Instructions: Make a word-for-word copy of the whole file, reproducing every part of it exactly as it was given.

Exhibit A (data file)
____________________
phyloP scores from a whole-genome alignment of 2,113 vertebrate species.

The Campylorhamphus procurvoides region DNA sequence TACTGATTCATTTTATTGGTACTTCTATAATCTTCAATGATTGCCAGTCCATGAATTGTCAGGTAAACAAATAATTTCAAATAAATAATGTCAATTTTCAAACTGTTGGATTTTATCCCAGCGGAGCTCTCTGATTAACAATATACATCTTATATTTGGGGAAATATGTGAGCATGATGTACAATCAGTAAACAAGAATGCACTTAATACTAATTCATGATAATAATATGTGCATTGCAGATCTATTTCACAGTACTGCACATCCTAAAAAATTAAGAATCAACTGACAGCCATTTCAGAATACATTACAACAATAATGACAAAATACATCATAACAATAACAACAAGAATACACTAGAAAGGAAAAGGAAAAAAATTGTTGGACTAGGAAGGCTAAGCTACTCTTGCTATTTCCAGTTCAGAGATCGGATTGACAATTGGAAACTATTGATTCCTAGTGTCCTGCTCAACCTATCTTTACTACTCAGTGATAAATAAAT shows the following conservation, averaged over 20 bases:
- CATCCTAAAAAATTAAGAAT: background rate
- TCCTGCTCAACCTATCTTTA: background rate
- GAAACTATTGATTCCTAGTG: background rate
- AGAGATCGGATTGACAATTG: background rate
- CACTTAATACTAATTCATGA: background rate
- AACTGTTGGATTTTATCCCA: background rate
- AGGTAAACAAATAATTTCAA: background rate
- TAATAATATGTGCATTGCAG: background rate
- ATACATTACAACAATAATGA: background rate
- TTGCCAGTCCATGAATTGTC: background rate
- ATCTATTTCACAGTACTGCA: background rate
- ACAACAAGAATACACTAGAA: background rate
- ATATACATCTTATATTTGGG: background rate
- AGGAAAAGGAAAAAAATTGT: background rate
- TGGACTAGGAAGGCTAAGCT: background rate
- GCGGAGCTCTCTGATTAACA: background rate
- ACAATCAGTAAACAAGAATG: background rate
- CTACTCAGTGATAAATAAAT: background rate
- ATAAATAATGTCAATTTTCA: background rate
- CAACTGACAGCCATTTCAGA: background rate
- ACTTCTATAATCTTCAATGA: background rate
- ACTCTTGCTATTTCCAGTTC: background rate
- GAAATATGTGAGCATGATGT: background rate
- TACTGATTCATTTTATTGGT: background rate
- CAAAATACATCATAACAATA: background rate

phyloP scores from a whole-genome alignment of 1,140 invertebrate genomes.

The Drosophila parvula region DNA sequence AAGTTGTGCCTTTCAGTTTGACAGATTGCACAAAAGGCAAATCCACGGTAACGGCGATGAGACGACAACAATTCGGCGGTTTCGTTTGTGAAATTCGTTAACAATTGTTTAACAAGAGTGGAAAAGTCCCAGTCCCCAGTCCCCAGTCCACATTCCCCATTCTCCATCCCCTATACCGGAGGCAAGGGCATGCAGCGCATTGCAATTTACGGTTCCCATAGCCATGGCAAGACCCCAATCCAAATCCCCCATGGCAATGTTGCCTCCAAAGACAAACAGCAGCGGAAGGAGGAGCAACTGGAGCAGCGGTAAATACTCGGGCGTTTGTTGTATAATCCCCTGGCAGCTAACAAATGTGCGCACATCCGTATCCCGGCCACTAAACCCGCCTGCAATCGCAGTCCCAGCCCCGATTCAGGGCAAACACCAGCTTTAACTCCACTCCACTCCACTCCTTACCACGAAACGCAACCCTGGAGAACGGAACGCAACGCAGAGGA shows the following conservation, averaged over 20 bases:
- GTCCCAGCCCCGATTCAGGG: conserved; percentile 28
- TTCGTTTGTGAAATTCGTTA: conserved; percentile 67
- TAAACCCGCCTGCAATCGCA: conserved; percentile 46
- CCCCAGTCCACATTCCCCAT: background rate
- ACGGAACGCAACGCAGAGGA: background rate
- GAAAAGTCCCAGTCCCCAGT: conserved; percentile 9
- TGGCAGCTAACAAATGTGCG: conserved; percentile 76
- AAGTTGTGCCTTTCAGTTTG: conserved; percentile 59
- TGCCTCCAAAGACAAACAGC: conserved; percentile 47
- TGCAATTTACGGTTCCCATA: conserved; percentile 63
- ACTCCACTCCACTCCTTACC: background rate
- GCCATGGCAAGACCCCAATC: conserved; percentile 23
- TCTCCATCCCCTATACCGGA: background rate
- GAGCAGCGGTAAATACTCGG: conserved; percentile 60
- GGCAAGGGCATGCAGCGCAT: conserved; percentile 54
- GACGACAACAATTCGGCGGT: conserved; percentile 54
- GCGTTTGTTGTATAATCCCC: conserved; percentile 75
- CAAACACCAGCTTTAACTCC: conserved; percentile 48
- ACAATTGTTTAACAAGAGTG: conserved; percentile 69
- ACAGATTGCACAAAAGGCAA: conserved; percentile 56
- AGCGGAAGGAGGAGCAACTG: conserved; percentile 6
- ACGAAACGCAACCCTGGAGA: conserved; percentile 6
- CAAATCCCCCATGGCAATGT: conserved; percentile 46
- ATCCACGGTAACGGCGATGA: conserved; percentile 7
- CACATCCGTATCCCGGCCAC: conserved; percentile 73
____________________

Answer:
phyloP scores from a whole-genome alignment of 2,113 vertebrate species.

The Campylorhamphus procurvoides region DNA sequence TACTGATTCATTTTATTGGTACTTCTATAATCTTCAATGATTGCCAGTCCATGAATTGTCAGGTAAACAAATAATTTCAAATAAATAATGTCAATTTTCAAACTGTTGGATTTTATCCCAGCGGAGCTCTCTGATTAACAATATACATCTTATATTTGGGGAAATATGTGAGCATGATGTACAATCAGTAAACAAGAATGCACTTAATACTAATTCATGATAATAATATGTGCATTGCAGATCTATTTCACAGTACTGCACATCCTAAAAAATTAAGAATCAACTGACAGCCATTTCAGAATACATTACAACAATAATGACAAAATACATCATAACAATAACAACAAGAATACACTAGAAAGGAAAAGGAAAAAAATTGTTGGACTAGGAAGGCTAAGCTACTCTTGCTATTTCCAGTTCAGAGATCGGATTGACAATTGGAAACTATTGATTCCTAGTGTCCTGCTCAACCTATCTTTACTACTCAGTGATAAATAAAT shows the following conservation, averaged over 20 bases:
- CATCCTAAAAAATTAAGAAT: background rate
- TCCTGCTCAACCTATCTTTA: background rate
- GAAACTATTGATTCCTAGTG: background rate
- AGAGATCGGATTGACAATTG: background rate
- CACTTAATACTAATTCATGA: background rate
- AACTGTTGGATTTTATCCCA: background rate
- AGGTAAACAAATAATTTCAA: background rate
- TAATAATATGTGCATTGCAG: background rate
- ATACATTACAACAATAATGA: background rate
- TTGCCAGTCCATGAATTGTC: background rate
- ATCTATTTCACAGTACTGCA: background rate
- ACAACAAGAATACACTAGAA: background rate
- ATATACATCTTATATTTGGG: background rate
- AGGAAAAGGAAAAAAATTGT: background rate
- TGGACTAGGAAGGCTAAGCT: background rate
- GCGGAGCTCTCTGATTAACA: background rate
- ACAATCAGTAAACAAGAATG: background rate
- CTACTCAGTGATAAATAAAT: background rate
- ATAAATAATGTCAATTTTCA: background rate
- CAACTGACAGCCATTTCAGA: background rate
- ACTTCTATAATCTTCAATGA: background rate
- ACTCTTGCTATTTCCAGTTC: background rate
- GAAATATGTGAGCATGATGT: background rate
- TACTGATTCATTTTATTGGT: background rate
- CAAAATACATCATAACAATA: background rate

phyloP scores from a whole-genome alignment of 1,140 invertebrate genomes.

The Drosophila parvula region DNA sequence AAGTTGTGCCTTTCAGTTTGACAGATTGCACAAAAGGCAAATCCACGGTAACGGCGATGAGACGACAACAATTCGGCGGTTTCGTTTGTGAAATTCGTTAACAATTGTTTAACAAGAGTGGAAAAGTCCCAGTCCCCAGTCCCCAGTCCACATTCCCCATTCTCCATCCCCTATACCGGAGGCAAGGGCATGCAGCGCATTGCAATTTACGGTTCCCATAGCCATGGCAAGACCCCAATCCAAATCCCCCATGGCAATGTTGCCTCCAAAGACAAACAGCAGCGGAAGGAGGAGCAACTGGAGCAGCGGTAAATACTCGGGCGTTTGTTGTATAATCCCCTGGCAGCTAACAAATGTGCGCACATCCGTATCCCGGCCACTAAACCCGCCTGCAATCGCAGTCCCAGCCCCGATTCAGGGCAAACACCAGCTTTAACTCCACTCCACTCCACTCCTTACCACGAAACGCAACCCTGGAGAACGGAACGCAACGCAGAGGA shows the following conservation, averaged over 20 bases:
- GTCCCAGCCCCGATTCAGGG: conserved; percentile 28
- TTCGTTTGTGAAATTCGTTA: conserved; percentile 67
- TAAACCCGCCTGCAATCGCA: conserved; percentile 46
- CCCCAGTCCACATTCCCCAT: background rate
- ACGGAACGCAACGCAGAGGA: background rate
- GAAAAGTCCCAGTCCCCAGT: conserved; percentile 9
- TGGCAGCTAACAAATGTGCG: conserved; percentile 76
- AAGTTGTGCCTTTCAGTTTG: conserved; percentile 59
- TGCCTCCAAAGACAAACAGC: conserved; percentile 47
- TGCAATTTACGGTTCCCATA: conserved; percentile 63
- ACTCCACTCCACTCCTTACC: background rate
- GCCATGGCAAGACCCCAATC: conserved; percentile 23
- TCTCCATCCCCTATACCGGA: background rate
- GAGCAGCGGTAAATACTCGG: conserved; percentile 60
- GGCAAGGGCATGCAGCGCAT: conserved; percentile 54
- GACGACAACAATTCGGCGGT: conserved; percentile 54
- GCGTTTGTTGTATAATCCCC: conserved; percentile 75
- CAAACACCAGCTTTAACTCC: conserved; percentile 48
- ACAATTGTTTAACAAGAGTG: conserved; percentile 69
- ACAGATTGCACAAAAGGCAA: conserved; percentile 56
- AGCGGAAGGAGGAGCAACTG: conserved; percentile 6
- ACGAAACGCAACCCTGGAGA: conserved; percentile 6
- CAAATCCCCCATGGCAATGT: conserved; percentile 46
- ATCCACGGTAACGGCGATGA: conserved; percentile 7
- CACATCCGTATCCCGGCCAC: conserved; percentile 73